• Speaking of Ed Murray, he should have won the sole endorsement of the 36th District Democrats, the grassroots party apparatus for the district in Northwest Seattle, given that the executive board recommended his sole endorsement. But members rejected that recommendation last week, failing to reach majority support for Murray or any other candidate.

• Standing Against Foreclosure & Eviction (SAFE) won a temporary victory in their battle against the banks last Friday when a King County judge granted Jeremy Griffin a stay on his eviction from his South Seattle home. Griffin says he requested a stay on May 11, but was denied. Four days later, Griffin and SAFE began a blockade of his house, pledging to risk arrest if the King County sheriff tried to evict him, attracting attention from TV cameras and this newspaper. "I'm kind of offended that the law appears to be malleable, and that political pressure can change outcomes," Griffin says. Meanwhile, the investment bank Morgan Stanley says it doesn't own Griffin's mortgage loan, but sources say the bank previously sold the loan off to investors represented by Deutsche Bank. That process of selling off loans is called securitization, which helped wreck the economy.

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• Roaming the grounds of the Sasquatch! music festival was eternally dreamy state representative Joe Fitzgibbon (D-34), there with gubernatorial aide Unjin Lee to give the Governor's Recognition Award to the festival founders and organizers. Fitzgibbon tweeted a picture of himself, Lee, and Built to Spill frontman Doug Martsch hanging out backstage.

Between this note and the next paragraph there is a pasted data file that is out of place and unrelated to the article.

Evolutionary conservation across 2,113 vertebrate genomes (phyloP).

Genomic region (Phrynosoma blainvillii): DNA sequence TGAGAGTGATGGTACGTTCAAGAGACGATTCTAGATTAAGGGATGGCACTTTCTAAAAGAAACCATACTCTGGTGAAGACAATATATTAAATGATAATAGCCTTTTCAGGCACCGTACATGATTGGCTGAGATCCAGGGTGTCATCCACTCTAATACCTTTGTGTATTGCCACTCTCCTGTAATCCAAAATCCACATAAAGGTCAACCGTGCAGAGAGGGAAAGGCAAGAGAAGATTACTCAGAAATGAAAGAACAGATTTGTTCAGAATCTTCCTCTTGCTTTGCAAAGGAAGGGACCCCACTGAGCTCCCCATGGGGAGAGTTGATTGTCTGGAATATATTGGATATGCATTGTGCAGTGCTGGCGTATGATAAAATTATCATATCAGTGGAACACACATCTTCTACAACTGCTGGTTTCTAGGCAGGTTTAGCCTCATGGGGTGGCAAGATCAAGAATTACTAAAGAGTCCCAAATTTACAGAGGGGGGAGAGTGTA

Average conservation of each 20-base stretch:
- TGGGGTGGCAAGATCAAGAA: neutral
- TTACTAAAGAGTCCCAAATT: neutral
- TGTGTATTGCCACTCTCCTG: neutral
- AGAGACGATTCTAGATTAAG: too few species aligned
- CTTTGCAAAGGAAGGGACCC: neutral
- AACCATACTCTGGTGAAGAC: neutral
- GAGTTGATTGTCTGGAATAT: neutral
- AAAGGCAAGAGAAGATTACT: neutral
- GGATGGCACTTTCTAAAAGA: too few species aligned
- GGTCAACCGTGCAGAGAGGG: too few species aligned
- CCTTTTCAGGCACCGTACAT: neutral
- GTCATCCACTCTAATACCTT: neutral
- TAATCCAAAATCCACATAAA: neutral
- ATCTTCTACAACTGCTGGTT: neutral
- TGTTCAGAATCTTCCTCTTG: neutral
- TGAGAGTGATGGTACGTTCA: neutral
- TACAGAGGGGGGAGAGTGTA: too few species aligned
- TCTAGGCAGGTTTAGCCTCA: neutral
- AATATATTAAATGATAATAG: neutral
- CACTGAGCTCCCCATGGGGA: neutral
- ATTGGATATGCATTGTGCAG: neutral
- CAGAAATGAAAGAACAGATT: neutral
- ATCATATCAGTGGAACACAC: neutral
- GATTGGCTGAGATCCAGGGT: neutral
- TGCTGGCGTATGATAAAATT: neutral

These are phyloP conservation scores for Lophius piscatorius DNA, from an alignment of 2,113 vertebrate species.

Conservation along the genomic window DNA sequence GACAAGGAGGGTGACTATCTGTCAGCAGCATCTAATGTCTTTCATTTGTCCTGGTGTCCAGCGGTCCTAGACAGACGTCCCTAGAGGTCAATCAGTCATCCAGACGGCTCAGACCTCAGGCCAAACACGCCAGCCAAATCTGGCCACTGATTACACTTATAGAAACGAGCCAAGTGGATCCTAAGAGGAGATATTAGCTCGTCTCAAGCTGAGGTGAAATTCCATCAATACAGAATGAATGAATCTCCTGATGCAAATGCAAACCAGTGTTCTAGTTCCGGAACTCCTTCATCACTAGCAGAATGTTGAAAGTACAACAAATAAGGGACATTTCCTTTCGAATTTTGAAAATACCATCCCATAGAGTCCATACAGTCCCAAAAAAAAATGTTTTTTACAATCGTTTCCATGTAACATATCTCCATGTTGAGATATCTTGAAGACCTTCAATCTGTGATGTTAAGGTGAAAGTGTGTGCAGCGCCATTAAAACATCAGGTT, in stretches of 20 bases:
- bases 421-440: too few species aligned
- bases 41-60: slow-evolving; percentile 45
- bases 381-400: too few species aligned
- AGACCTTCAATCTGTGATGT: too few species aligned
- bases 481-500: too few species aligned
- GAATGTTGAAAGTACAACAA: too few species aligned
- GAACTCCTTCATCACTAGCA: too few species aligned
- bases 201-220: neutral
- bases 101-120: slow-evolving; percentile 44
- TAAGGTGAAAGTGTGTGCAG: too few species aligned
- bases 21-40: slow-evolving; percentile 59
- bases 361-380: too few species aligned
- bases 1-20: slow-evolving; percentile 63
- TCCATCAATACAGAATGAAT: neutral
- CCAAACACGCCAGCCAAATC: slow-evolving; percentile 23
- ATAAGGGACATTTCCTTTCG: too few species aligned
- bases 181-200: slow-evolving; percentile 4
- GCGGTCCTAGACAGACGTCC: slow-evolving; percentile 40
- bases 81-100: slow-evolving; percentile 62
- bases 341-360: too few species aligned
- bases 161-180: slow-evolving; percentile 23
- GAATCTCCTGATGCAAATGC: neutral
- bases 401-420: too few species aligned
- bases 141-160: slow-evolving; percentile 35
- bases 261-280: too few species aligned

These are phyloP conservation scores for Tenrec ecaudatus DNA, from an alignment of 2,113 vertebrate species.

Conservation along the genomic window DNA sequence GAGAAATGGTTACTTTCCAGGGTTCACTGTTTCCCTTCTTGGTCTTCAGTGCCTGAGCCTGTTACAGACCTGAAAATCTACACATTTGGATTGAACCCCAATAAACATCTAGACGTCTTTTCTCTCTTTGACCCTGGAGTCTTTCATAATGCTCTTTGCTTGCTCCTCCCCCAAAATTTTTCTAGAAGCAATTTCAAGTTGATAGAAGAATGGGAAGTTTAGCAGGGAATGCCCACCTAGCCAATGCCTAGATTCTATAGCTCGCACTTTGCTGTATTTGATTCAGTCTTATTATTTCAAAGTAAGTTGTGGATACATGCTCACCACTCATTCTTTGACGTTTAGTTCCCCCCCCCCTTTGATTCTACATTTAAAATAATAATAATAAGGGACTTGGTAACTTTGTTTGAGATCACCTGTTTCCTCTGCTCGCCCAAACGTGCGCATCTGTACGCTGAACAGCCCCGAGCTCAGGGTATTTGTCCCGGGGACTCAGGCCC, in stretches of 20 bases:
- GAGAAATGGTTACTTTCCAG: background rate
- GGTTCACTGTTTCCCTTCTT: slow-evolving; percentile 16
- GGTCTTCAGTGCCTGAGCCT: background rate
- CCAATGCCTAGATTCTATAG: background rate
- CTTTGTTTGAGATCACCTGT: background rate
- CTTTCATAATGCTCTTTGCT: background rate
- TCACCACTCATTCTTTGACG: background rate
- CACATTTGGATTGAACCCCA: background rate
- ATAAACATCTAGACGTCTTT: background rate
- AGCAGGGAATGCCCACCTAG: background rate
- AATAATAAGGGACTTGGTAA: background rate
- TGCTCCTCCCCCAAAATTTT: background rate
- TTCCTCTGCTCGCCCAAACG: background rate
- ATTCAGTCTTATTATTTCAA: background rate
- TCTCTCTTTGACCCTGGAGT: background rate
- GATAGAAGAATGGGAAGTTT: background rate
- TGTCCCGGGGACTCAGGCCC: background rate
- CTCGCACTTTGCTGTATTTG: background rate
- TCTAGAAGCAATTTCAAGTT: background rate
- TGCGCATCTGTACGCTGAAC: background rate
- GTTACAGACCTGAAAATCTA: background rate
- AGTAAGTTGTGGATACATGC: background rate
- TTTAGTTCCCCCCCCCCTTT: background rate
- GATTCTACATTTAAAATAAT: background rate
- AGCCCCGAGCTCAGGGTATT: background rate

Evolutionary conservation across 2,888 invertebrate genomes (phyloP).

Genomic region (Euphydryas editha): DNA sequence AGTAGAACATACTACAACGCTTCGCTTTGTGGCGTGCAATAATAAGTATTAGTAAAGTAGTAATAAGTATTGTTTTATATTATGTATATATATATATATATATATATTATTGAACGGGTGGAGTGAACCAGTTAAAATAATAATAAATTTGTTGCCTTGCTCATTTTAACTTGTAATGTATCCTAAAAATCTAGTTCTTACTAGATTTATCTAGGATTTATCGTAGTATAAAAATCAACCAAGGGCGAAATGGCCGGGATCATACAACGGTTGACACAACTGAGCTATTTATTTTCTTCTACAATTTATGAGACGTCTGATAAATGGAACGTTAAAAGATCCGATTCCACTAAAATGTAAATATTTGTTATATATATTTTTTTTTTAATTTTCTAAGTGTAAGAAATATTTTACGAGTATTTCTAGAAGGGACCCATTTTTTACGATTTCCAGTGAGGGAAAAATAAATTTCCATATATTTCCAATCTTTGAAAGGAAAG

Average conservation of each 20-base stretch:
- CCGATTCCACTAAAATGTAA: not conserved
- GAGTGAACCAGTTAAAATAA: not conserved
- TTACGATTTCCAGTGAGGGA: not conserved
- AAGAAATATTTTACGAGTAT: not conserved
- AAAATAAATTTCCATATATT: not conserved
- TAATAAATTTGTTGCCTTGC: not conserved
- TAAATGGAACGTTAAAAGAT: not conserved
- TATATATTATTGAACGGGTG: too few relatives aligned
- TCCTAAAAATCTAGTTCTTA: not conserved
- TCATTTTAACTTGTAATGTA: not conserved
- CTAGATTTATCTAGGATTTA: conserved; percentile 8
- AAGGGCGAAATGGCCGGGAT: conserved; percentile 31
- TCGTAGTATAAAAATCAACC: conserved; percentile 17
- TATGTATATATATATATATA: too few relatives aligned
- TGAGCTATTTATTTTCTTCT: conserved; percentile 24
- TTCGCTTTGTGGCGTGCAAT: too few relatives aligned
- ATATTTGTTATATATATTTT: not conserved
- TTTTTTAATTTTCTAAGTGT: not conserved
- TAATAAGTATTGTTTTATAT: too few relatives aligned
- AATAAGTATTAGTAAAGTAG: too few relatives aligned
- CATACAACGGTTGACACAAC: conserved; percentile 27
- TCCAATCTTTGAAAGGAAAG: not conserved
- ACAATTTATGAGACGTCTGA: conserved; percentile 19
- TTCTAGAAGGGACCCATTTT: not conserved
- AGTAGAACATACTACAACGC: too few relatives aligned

• The City of Seattle is shelling out $20,000 to the Seattle Times to settle a dispute over public records. The daily paper had threatened to sue the Seattle Police Department for failing to release a memo relating to May Day 2012, which the paper insisted was a violation of the state's Public Records Act. But that kerfuffle is just the tip of the iceberg. KOMO is suing the city in another records-request case—which reached the state supreme court in May—that alleges the SPD illegally withheld dash-cam footage. KOMO also reported in 2011 that the SPD destroyed thousands of videos that apparently should be public record. Seattle City Council members appear to be the only ones in city hall taking this seriously. Nick Licata and Jean Godden wrote a memo to Assistant Chief Clark Kimerer on May 9, pressing to know how the SPD communicated its intent to block the Seattle Times' records request. And on Tuesday, Council Member Bruce Harrell issued a statement that calls the city's failure to release the records "completely unacceptable." But Mayor Mike McGinn—who appointed the obstinate former chief that shielded the records, who's intimate with the department's failures to release records, and who oversaw the department getting sued for civil-rights violations—is the one in charge of the police. At least in theory. He hadn't responded to a request for comment by press time. recommended

Seattle’s Earshot Jazz Festival returns October 16 through November 8
The all-digital festival features one-of-a-kind performances and panels streamed straight to you.